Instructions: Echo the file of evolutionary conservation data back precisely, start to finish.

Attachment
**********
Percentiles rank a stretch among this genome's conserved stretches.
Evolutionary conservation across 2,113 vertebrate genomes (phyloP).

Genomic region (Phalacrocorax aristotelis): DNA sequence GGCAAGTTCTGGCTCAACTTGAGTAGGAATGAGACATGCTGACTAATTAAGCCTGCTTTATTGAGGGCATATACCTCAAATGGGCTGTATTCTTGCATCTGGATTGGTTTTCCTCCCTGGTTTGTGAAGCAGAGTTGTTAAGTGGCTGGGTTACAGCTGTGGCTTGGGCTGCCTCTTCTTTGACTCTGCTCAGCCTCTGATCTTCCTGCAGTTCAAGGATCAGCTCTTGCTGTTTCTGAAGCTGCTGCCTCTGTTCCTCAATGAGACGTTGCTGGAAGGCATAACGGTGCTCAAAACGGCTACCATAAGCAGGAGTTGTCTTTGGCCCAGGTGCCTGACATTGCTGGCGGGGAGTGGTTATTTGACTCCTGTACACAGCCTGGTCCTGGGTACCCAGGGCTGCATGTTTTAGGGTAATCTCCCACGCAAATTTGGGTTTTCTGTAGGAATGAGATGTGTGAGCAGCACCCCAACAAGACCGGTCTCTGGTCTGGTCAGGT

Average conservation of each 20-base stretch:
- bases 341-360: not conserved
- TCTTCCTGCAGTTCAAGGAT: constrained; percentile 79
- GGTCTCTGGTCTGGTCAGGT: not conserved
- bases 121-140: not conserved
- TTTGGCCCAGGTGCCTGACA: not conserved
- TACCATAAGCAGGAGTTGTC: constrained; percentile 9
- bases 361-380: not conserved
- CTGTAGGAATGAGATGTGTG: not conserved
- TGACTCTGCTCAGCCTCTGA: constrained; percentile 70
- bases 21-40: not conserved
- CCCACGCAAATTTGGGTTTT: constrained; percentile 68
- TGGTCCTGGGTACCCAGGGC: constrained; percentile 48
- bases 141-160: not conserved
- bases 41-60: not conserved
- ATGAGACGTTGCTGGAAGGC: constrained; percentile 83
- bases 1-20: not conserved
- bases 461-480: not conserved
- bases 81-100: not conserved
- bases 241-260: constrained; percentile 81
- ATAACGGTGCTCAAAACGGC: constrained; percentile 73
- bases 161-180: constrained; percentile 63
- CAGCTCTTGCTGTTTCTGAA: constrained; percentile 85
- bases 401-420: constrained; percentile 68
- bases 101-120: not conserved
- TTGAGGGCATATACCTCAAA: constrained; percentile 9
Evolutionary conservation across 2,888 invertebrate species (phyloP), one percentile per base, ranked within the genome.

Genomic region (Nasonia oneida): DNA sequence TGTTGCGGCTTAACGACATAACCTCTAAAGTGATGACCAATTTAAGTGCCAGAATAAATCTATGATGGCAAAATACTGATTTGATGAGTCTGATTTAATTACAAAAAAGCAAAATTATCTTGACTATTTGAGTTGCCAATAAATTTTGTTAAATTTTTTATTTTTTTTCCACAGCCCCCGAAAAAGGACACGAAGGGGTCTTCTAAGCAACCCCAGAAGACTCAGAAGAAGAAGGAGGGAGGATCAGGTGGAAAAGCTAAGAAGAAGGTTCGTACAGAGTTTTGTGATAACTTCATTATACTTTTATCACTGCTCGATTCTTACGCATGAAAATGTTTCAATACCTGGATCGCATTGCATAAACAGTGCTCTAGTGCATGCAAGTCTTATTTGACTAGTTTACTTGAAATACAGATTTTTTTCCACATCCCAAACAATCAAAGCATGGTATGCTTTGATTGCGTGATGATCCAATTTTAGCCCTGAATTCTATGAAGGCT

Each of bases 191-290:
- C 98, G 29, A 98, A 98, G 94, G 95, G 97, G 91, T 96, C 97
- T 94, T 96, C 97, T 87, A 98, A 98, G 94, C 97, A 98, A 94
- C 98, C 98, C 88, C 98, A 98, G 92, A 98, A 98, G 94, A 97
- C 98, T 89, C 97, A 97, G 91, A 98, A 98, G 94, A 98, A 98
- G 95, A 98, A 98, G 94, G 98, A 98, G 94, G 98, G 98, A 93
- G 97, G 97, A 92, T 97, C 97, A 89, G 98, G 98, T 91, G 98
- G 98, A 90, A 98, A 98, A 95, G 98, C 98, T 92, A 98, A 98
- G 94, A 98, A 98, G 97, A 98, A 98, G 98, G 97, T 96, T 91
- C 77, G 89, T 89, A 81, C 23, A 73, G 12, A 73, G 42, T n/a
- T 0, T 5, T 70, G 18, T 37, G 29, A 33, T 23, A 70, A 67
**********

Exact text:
Percentiles rank a stretch among this genome's conserved stretches.
Evolutionary conservation across 2,113 vertebrate genomes (phyloP).

Genomic region (Phalacrocorax aristotelis): DNA sequence GGCAAGTTCTGGCTCAACTTGAGTAGGAATGAGACATGCTGACTAATTAAGCCTGCTTTATTGAGGGCATATACCTCAAATGGGCTGTATTCTTGCATCTGGATTGGTTTTCCTCCCTGGTTTGTGAAGCAGAGTTGTTAAGTGGCTGGGTTACAGCTGTGGCTTGGGCTGCCTCTTCTTTGACTCTGCTCAGCCTCTGATCTTCCTGCAGTTCAAGGATCAGCTCTTGCTGTTTCTGAAGCTGCTGCCTCTGTTCCTCAATGAGACGTTGCTGGAAGGCATAACGGTGCTCAAAACGGCTACCATAAGCAGGAGTTGTCTTTGGCCCAGGTGCCTGACATTGCTGGCGGGGAGTGGTTATTTGACTCCTGTACACAGCCTGGTCCTGGGTACCCAGGGCTGCATGTTTTAGGGTAATCTCCCACGCAAATTTGGGTTTTCTGTAGGAATGAGATGTGTGAGCAGCACCCCAACAAGACCGGTCTCTGGTCTGGTCAGGT

Average conservation of each 20-base stretch:
- bases 341-360: not conserved
- TCTTCCTGCAGTTCAAGGAT: constrained; percentile 79
- GGTCTCTGGTCTGGTCAGGT: not conserved
- bases 121-140: not conserved
- TTTGGCCCAGGTGCCTGACA: not conserved
- TACCATAAGCAGGAGTTGTC: constrained; percentile 9
- bases 361-380: not conserved
- CTGTAGGAATGAGATGTGTG: not conserved
- TGACTCTGCTCAGCCTCTGA: constrained; percentile 70
- bases 21-40: not conserved
- CCCACGCAAATTTGGGTTTT: constrained; percentile 68
- TGGTCCTGGGTACCCAGGGC: constrained; percentile 48
- bases 141-160: not conserved
- bases 41-60: not conserved
- ATGAGACGTTGCTGGAAGGC: constrained; percentile 83
- bases 1-20: not conserved
- bases 461-480: not conserved
- bases 81-100: not conserved
- bases 241-260: constrained; percentile 81
- ATAACGGTGCTCAAAACGGC: constrained; percentile 73
- bases 161-180: constrained; percentile 63
- CAGCTCTTGCTGTTTCTGAA: constrained; percentile 85
- bases 401-420: constrained; percentile 68
- bases 101-120: not conserved
- TTGAGGGCATATACCTCAAA: constrained; percentile 9
Evolutionary conservation across 2,888 invertebrate species (phyloP), one percentile per base, ranked within the genome.

Genomic region (Nasonia oneida): DNA sequence TGTTGCGGCTTAACGACATAACCTCTAAAGTGATGACCAATTTAAGTGCCAGAATAAATCTATGATGGCAAAATACTGATTTGATGAGTCTGATTTAATTACAAAAAAGCAAAATTATCTTGACTATTTGAGTTGCCAATAAATTTTGTTAAATTTTTTATTTTTTTTCCACAGCCCCCGAAAAAGGACACGAAGGGGTCTTCTAAGCAACCCCAGAAGACTCAGAAGAAGAAGGAGGGAGGATCAGGTGGAAAAGCTAAGAAGAAGGTTCGTACAGAGTTTTGTGATAACTTCATTATACTTTTATCACTGCTCGATTCTTACGCATGAAAATGTTTCAATACCTGGATCGCATTGCATAAACAGTGCTCTAGTGCATGCAAGTCTTATTTGACTAGTTTACTTGAAATACAGATTTTTTTCCACATCCCAAACAATCAAAGCATGGTATGCTTTGATTGCGTGATGATCCAATTTTAGCCCTGAATTCTATGAAGGCT

Each of bases 191-290:
- C 98, G 29, A 98, A 98, G 94, G 95, G 97, G 91, T 96, C 97
- T 94, T 96, C 97, T 87, A 98, A 98, G 94, C 97, A 98, A 94
- C 98, C 98, C 88, C 98, A 98, G 92, A 98, A 98, G 94, A 97
- C 98, T 89, C 97, A 97, G 91, A 98, A 98, G 94, A 98, A 98
- G 95, A 98, A 98, G 94, G 98, A 98, G 94, G 98, G 98, A 93
- G 97, G 97, A 92, T 97, C 97, A 89, G 98, G 98, T 91, G 98
- G 98, A 90, A 98, A 98, A 95, G 98, C 98, T 92, A 98, A 98
- G 94, A 98, A 98, G 97, A 98, A 98, G 98, G 97, T 96, T 91
- C 77, G 89, T 89, A 81, C 23, A 73, G 12, A 73, G 42, T n/a
- T 0, T 5, T 70, G 18, T 37, G 29, A 33, T 23, A 70, A 67